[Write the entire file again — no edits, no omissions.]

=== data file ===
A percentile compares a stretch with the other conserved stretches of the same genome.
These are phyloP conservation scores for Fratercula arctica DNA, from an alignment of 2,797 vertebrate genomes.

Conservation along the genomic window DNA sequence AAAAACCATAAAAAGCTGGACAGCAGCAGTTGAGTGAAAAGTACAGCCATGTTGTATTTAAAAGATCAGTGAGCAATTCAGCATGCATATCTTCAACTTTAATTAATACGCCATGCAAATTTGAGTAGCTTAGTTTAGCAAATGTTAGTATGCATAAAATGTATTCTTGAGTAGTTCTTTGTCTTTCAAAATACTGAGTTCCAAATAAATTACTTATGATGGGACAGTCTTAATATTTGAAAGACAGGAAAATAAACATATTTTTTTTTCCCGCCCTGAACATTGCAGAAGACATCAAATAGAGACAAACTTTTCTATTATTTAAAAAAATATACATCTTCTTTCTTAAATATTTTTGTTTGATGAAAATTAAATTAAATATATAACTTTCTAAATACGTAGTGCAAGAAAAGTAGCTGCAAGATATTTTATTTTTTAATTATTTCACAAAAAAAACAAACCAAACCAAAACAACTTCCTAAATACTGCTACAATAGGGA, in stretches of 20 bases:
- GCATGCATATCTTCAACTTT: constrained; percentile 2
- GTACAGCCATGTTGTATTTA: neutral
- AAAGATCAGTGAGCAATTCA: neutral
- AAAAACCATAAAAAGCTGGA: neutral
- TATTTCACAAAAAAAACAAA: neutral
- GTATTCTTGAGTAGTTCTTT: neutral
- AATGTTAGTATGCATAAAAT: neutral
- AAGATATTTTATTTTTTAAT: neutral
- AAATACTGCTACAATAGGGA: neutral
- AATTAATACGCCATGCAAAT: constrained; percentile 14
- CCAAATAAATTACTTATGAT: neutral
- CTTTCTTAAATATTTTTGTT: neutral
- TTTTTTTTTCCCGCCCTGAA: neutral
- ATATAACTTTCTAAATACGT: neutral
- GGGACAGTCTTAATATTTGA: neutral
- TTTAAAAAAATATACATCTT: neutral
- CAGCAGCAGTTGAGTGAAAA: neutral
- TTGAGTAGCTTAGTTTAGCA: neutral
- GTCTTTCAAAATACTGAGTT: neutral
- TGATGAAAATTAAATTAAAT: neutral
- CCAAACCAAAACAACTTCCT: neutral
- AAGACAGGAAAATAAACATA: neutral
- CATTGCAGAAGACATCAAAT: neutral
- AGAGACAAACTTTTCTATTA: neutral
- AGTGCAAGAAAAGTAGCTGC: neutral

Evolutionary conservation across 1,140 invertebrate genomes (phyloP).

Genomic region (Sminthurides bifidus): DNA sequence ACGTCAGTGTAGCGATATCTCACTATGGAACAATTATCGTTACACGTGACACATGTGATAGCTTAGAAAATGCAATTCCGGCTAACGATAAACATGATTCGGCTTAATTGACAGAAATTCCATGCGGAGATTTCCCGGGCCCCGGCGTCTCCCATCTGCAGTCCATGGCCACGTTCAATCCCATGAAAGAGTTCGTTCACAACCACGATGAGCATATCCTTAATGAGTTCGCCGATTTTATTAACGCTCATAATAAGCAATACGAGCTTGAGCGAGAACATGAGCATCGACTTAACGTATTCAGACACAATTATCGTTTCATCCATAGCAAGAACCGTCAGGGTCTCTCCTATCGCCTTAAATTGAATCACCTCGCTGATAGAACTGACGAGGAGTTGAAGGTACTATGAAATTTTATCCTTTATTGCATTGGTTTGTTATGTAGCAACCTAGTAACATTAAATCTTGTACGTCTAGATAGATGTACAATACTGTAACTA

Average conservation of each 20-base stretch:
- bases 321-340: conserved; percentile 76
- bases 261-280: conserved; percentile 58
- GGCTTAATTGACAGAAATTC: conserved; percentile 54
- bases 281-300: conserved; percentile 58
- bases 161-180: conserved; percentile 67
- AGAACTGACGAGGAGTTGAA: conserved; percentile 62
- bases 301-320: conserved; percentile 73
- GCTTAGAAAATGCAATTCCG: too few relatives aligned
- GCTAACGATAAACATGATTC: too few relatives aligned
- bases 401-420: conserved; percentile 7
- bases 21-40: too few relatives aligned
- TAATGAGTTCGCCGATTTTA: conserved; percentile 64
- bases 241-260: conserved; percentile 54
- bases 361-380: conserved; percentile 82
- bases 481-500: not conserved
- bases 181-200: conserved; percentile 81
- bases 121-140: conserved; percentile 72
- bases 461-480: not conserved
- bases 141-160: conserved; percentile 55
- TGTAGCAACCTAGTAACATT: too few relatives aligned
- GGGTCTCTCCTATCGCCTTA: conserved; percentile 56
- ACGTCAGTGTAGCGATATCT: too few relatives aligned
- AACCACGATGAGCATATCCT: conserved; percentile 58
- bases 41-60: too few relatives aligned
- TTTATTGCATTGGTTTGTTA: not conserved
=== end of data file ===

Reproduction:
A percentile compares a stretch with the other conserved stretches of the same genome.
These are phyloP conservation scores for Fratercula arctica DNA, from an alignment of 2,797 vertebrate genomes.

Conservation along the genomic window DNA sequence AAAAACCATAAAAAGCTGGACAGCAGCAGTTGAGTGAAAAGTACAGCCATGTTGTATTTAAAAGATCAGTGAGCAATTCAGCATGCATATCTTCAACTTTAATTAATACGCCATGCAAATTTGAGTAGCTTAGTTTAGCAAATGTTAGTATGCATAAAATGTATTCTTGAGTAGTTCTTTGTCTTTCAAAATACTGAGTTCCAAATAAATTACTTATGATGGGACAGTCTTAATATTTGAAAGACAGGAAAATAAACATATTTTTTTTTCCCGCCCTGAACATTGCAGAAGACATCAAATAGAGACAAACTTTTCTATTATTTAAAAAAATATACATCTTCTTTCTTAAATATTTTTGTTTGATGAAAATTAAATTAAATATATAACTTTCTAAATACGTAGTGCAAGAAAAGTAGCTGCAAGATATTTTATTTTTTAATTATTTCACAAAAAAAACAAACCAAACCAAAACAACTTCCTAAATACTGCTACAATAGGGA, in stretches of 20 bases:
- GCATGCATATCTTCAACTTT: constrained; percentile 2
- GTACAGCCATGTTGTATTTA: neutral
- AAAGATCAGTGAGCAATTCA: neutral
- AAAAACCATAAAAAGCTGGA: neutral
- TATTTCACAAAAAAAACAAA: neutral
- GTATTCTTGAGTAGTTCTTT: neutral
- AATGTTAGTATGCATAAAAT: neutral
- AAGATATTTTATTTTTTAAT: neutral
- AAATACTGCTACAATAGGGA: neutral
- AATTAATACGCCATGCAAAT: constrained; percentile 14
- CCAAATAAATTACTTATGAT: neutral
- CTTTCTTAAATATTTTTGTT: neutral
- TTTTTTTTTCCCGCCCTGAA: neutral
- ATATAACTTTCTAAATACGT: neutral
- GGGACAGTCTTAATATTTGA: neutral
- TTTAAAAAAATATACATCTT: neutral
- CAGCAGCAGTTGAGTGAAAA: neutral
- TTGAGTAGCTTAGTTTAGCA: neutral
- GTCTTTCAAAATACTGAGTT: neutral
- TGATGAAAATTAAATTAAAT: neutral
- CCAAACCAAAACAACTTCCT: neutral
- AAGACAGGAAAATAAACATA: neutral
- CATTGCAGAAGACATCAAAT: neutral
- AGAGACAAACTTTTCTATTA: neutral
- AGTGCAAGAAAAGTAGCTGC: neutral

Evolutionary conservation across 1,140 invertebrate genomes (phyloP).

Genomic region (Sminthurides bifidus): DNA sequence ACGTCAGTGTAGCGATATCTCACTATGGAACAATTATCGTTACACGTGACACATGTGATAGCTTAGAAAATGCAATTCCGGCTAACGATAAACATGATTCGGCTTAATTGACAGAAATTCCATGCGGAGATTTCCCGGGCCCCGGCGTCTCCCATCTGCAGTCCATGGCCACGTTCAATCCCATGAAAGAGTTCGTTCACAACCACGATGAGCATATCCTTAATGAGTTCGCCGATTTTATTAACGCTCATAATAAGCAATACGAGCTTGAGCGAGAACATGAGCATCGACTTAACGTATTCAGACACAATTATCGTTTCATCCATAGCAAGAACCGTCAGGGTCTCTCCTATCGCCTTAAATTGAATCACCTCGCTGATAGAACTGACGAGGAGTTGAAGGTACTATGAAATTTTATCCTTTATTGCATTGGTTTGTTATGTAGCAACCTAGTAACATTAAATCTTGTACGTCTAGATAGATGTACAATACTGTAACTA

Average conservation of each 20-base stretch:
- bases 321-340: conserved; percentile 76
- bases 261-280: conserved; percentile 58
- GGCTTAATTGACAGAAATTC: conserved; percentile 54
- bases 281-300: conserved; percentile 58
- bases 161-180: conserved; percentile 67
- AGAACTGACGAGGAGTTGAA: conserved; percentile 62
- bases 301-320: conserved; percentile 73
- GCTTAGAAAATGCAATTCCG: too few relatives aligned
- GCTAACGATAAACATGATTC: too few relatives aligned
- bases 401-420: conserved; percentile 7
- bases 21-40: too few relatives aligned
- TAATGAGTTCGCCGATTTTA: conserved; percentile 64
- bases 241-260: conserved; percentile 54
- bases 361-380: conserved; percentile 82
- bases 481-500: not conserved
- bases 181-200: conserved; percentile 81
- bases 121-140: conserved; percentile 72
- bases 461-480: not conserved
- bases 141-160: conserved; percentile 55
- TGTAGCAACCTAGTAACATT: too few relatives aligned
- GGGTCTCTCCTATCGCCTTA: conserved; percentile 56
- ACGTCAGTGTAGCGATATCT: too few relatives aligned
- AACCACGATGAGCATATCCT: conserved; percentile 58
- bases 41-60: too few relatives aligned
- TTTATTGCATTGGTTTGTTA: not conserved